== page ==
Gladiolus murielae taxonomy question

John Grimshaw
Wed, 08 Jun 2011 00:28:16 PDT
The answer to Jim McKenney's question about the nomenclature of Gladiolus 
murielae is set out in Peter Goldblatt's 'Gladiolus of Tropical Africa' 

The original name for the plant was Acidanthera bicolor Hochst. but when 
Acidanthera became accepted into Gladiolus there already was a Gladiolus 
bicolor Baker, so the specific epithet could not be transferred from 
Acidanthera to a new combination in Gladiolus as would otherwise be the 
case - you can't have two species called Gladiolus bicolor.

Marais (1973) therefore renamed it G. callianthus, evidently overlooking or 
bypassing for some reason Kelway's name G. murielae from 1932, which is a 
published specific name in Gladiolus and therefore has priority.  It's a 
simple issue of the rules of taxonomy: priority is priority, and Goldblatt 
has judged Kelway's publication of G. murielae to be valid. Perhaps Marais 
thought it was not (the rules on validity, or their interpretation, do 
change) or he assumed that it was indeed meant as a horticultural variant. 
Without checking his text one can't be sure.

It's an unfortunate series of changes, complicated by the wide use in 
horticulture of the name "Acidanthera bicolor murielae" for many decades, 
suggesting that murielae is a varietal name. Goldblatt makes a point of 
saying that the species is as a whole is not very variable, so the 
description of G. murielae as a full species might have been avoided had it 
been made by a botanist, but it was made by a nurseryman with new stock on 
his hands...

John Grimshaw

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Dr. John M. Grimshaw
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Tel. 01242 870567

----- Original Message ----- 
From: "Jim McKenney" <>
To: <>
Sent: Tuesday, June 07, 2011 7:39 PM
Subject: [pbs] Gladiolus murielae taxonomy question

> Does anyone know the story behind the revival of the name Gladiolus 
> murielae?
> This species was described in 1844 as Acidanthera bicolor, and was  well 
> established in cultivation at the beginning of the twentieth century (and 
> maybe before) as Acidanthera bicolor. For those who merge Acidanthera and 
> Gladiolus, there is a minor nomenclatural  problem:  the old species name 
> bicolor could not be used because the name Gladiolus bicolor was already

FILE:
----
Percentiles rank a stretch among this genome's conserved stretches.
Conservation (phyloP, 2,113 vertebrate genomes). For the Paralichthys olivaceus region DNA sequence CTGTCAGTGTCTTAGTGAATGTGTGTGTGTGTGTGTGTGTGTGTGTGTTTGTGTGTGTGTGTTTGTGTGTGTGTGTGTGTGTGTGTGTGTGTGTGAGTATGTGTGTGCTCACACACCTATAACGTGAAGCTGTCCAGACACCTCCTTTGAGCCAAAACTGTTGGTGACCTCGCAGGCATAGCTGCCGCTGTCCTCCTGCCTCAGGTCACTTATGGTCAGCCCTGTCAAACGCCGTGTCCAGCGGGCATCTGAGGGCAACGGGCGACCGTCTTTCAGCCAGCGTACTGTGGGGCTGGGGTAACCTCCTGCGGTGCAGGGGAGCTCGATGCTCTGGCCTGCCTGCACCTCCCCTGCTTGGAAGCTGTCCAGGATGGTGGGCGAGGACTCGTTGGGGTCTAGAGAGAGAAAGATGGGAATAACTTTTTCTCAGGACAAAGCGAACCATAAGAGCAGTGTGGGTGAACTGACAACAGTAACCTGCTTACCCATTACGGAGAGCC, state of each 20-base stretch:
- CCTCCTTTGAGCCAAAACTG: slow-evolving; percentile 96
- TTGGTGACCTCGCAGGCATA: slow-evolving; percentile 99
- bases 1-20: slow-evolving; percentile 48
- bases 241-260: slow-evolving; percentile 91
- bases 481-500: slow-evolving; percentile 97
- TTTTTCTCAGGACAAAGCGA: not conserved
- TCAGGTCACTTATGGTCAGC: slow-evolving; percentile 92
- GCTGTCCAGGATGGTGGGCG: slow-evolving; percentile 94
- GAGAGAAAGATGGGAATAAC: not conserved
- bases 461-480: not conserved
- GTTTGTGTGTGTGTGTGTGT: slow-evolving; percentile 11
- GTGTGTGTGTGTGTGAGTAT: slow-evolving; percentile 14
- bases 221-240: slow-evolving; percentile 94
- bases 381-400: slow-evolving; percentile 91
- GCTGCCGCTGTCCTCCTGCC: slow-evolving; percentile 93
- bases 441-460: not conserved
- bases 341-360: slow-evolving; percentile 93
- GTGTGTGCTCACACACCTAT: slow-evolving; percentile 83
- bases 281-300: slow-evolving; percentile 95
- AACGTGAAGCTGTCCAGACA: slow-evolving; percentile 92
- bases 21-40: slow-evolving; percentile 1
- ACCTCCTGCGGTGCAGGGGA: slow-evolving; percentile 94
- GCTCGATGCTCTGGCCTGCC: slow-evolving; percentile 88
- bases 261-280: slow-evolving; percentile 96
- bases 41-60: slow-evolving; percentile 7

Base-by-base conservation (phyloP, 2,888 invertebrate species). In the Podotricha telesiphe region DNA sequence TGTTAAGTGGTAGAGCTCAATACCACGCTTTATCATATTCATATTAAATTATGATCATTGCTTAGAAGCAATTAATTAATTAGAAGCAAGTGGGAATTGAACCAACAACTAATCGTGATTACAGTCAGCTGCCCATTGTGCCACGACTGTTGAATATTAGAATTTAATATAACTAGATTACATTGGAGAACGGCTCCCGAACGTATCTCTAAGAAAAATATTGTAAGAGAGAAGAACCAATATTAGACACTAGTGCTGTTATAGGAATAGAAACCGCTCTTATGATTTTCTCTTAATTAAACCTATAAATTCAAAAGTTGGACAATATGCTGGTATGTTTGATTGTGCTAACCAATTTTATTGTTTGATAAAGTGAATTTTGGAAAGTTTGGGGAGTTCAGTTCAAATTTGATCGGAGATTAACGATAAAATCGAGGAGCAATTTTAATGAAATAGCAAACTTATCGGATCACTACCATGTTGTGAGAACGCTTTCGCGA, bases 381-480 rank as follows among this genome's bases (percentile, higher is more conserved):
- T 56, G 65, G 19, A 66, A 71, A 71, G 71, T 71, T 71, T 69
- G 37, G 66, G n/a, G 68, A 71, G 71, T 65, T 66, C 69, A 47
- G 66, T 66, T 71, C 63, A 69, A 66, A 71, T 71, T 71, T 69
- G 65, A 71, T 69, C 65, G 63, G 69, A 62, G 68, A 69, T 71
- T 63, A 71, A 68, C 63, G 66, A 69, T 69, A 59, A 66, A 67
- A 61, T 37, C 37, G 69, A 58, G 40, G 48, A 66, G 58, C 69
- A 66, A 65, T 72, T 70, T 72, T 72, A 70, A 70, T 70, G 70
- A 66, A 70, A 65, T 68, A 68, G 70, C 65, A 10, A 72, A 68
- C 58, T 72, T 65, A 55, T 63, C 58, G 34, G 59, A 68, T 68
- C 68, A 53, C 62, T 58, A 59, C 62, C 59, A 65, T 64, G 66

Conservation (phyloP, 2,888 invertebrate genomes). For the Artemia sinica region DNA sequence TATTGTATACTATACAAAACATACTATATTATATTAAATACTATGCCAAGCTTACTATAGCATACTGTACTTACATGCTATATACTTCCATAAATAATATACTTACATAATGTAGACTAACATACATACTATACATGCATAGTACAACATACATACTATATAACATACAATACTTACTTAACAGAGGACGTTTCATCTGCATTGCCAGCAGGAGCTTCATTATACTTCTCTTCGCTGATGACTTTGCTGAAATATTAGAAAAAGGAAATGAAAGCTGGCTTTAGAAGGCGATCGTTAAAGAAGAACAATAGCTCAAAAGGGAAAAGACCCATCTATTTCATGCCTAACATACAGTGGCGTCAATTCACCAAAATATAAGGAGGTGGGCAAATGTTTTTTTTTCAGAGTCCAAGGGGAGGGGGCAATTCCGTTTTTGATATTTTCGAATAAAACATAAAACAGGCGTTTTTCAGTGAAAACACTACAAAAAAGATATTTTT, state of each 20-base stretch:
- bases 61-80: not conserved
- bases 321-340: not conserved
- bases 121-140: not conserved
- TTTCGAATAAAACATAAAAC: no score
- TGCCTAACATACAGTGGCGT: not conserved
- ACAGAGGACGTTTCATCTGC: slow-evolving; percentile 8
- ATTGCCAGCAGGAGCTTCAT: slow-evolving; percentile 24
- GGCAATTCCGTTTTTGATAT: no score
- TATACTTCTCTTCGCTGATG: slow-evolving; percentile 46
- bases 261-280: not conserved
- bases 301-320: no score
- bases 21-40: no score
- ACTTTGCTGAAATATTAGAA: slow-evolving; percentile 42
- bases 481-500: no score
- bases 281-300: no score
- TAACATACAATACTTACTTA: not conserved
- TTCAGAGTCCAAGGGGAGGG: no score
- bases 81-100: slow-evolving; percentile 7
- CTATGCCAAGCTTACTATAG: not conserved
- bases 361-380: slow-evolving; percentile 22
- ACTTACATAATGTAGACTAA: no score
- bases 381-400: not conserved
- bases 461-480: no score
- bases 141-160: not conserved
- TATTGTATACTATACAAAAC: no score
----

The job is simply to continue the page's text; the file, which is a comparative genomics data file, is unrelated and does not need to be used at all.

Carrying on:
> in use.
> Kelway's name Gladiolus murielae was coined (published in 1932)  for a 
> commercial entity which I take to be a minor horticultural improvement of 
> the plant already well-known as Acidanthera bicolor. Since Kelway 
> published this name in the Gardeners Chronicle, it can hardly be said to 
> have been languishing in some obscure journal. Yet throughout the 
> twentieth century very few authorities if any used the combination 
> Gladiolus murielae in the better gardening literature.
> Perhaps the reason that Acidanthera bicolor persisted in the literature is 
> that it provided an easy dodge: there was uncertainty about what to call 
> this plant as a member of the genus Gladiolus, but there was no 
> uncertainty about what to call it as a member of the genus Acidanthera. 
> In 1972 the name Gladiolus callianthus was proposed for this plant, and 
> for the remainder of the twentieth century that was the name which appears 
> in the better literature.
> Why was Gladiolus callianthus proposed in the first place? It's hard to 
> believe that those involved did not know of Kelway's name, and if they did 
> I wonder if Kelway's Gladiolus murielae was eschewed for other reasons.
> Here's what I'm getting at: if the majority of authoritative sources used 
> the name Gladiolus callianthus for a quarter century, what triggered the 
> revival of the name Gladiolus murielae? I can't help but notice that if 
> Kelway had published the name as Gladiolus 'Muriel's', I would not be 
> asking these questions. But the use of a Latinized name (a common practice 
> at the time and one not necessarily  intended to have formal botanical 
> significance) seems to have elevated this name Gladiolus murielae for 
> consideration as a legitimate botanical epithet.
> What do the champions of the name Gladiolus murielae see which other 
> authorities missed for the better part of a century?
> Jim McKenney
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